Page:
Is there one, I hate to call you on this, but is there one such act that you think people are maybe heading for that they shouldn't be at a time when we should be you know, concentrating on the virus

There's been I've sat on a number of conference calls over the last couple of weeks just listening to members of Congress from across the country, and everyone has their own wish list or priority type of item in there. So it's hard to pinpoint one, there's been so many that have been mentioned. But obviously, the people that are hurting most right now are the folks who are out of work and the small businesses that are shut down, and the frontline workers who are out there keeping us safe. So we have to be very targeted here in the aid that we appropriate, mindful of the fact that we are spending a lot of money right now that we're going to have to confront in terms of debt and deficits later on.

Okay, you're on the Agriculture Committee. I want to ask you this. You mentioned it before, has this virus thing been rough on the farmers.

This is one of the greatest crisis to face our farmers in many, many years. And for my area where dairy is the number one commodity, it's been very, very rough on dairy farmers because of the drop in demand in dairy among restaurants as well as school lunch programs. So there's an excess supply out there right now, which has caused prices to plummet. And that's putting a lot of strain on our dairy farmers across the state right now. We did appropriate money in the CARES Act for USDA, US Department of Agriculture, to make some direct payments to farmers, as well as purchase up some excess supply of products, because there still is a lot of demand out there. Maybe it's not necessarily in the restaurant industry or among the school lunch programs, however, food banks are seeing a record amount of demand, the need for food in senior nutrition programs and things like that. All are experiencing high demand. So USDA has funding available to them to purchase all kinds of agricultural products to get it towards food banks, and not- for-profits, or faith groups who are feeding people who are who are hungry right now. I've been a little upset with USDA at the pace that they're moving to get this money out to farmers, in my opinion it’s not gone fast enough, and we may lose some small and medium sized farms here across the state because of this pandemic. And that would be awful to see that happen, because it's such an important part of our way of life here in upstate New York. And for those of us that like to eat local and know where our food is coming from, you know, we want to see these small and mid-sized farmers stay in business.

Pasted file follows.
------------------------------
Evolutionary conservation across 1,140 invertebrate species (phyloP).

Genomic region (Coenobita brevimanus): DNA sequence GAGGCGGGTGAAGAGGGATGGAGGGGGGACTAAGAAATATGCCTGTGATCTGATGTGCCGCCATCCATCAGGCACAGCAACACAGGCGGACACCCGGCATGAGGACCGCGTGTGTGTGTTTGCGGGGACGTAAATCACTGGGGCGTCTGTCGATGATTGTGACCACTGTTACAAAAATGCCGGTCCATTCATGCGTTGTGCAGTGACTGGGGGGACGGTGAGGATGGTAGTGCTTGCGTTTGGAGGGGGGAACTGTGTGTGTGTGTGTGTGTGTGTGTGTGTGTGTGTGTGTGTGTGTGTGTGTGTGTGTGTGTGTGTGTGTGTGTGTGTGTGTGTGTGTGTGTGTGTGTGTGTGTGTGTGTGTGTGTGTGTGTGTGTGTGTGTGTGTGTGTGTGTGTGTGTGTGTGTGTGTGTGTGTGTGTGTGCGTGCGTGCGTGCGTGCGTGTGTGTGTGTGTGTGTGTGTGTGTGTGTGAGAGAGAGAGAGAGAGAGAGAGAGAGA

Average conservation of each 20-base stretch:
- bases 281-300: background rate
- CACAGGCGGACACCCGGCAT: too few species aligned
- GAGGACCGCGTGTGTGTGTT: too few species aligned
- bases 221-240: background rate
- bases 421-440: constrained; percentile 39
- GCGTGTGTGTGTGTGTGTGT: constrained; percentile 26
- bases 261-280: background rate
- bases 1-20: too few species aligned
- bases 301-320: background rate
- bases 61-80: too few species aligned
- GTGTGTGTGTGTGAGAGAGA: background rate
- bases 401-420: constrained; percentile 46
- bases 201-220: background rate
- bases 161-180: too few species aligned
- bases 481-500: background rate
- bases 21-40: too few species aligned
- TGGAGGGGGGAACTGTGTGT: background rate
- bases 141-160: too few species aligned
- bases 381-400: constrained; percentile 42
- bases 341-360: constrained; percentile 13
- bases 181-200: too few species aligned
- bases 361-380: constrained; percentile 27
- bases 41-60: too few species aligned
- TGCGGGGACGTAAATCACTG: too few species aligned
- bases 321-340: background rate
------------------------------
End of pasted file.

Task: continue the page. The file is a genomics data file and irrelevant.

Congressman Anthony Brindisi. He a first term democrat from New York's 22nd congressional district. We appreciate the fact that you come on and talk to us, Anthony, and we'll be looking forward to the next one. Thanks.

Thanks, Alan. Great to be with you.

Dr. Alan Chartock is professor emeritus at the University at Albany. He hosts the weekly Capitol Connection series, heard on public radio stations around New York. The program, for almost 12 years, highlighted interviews with Governor Mario Cuomo and now continues with conversations with state political leaders. Dr. Chartock also appears each week on The Media Project and The Roundtable and offers commentary on Morning Edition, weekdays at 7:40 a.m.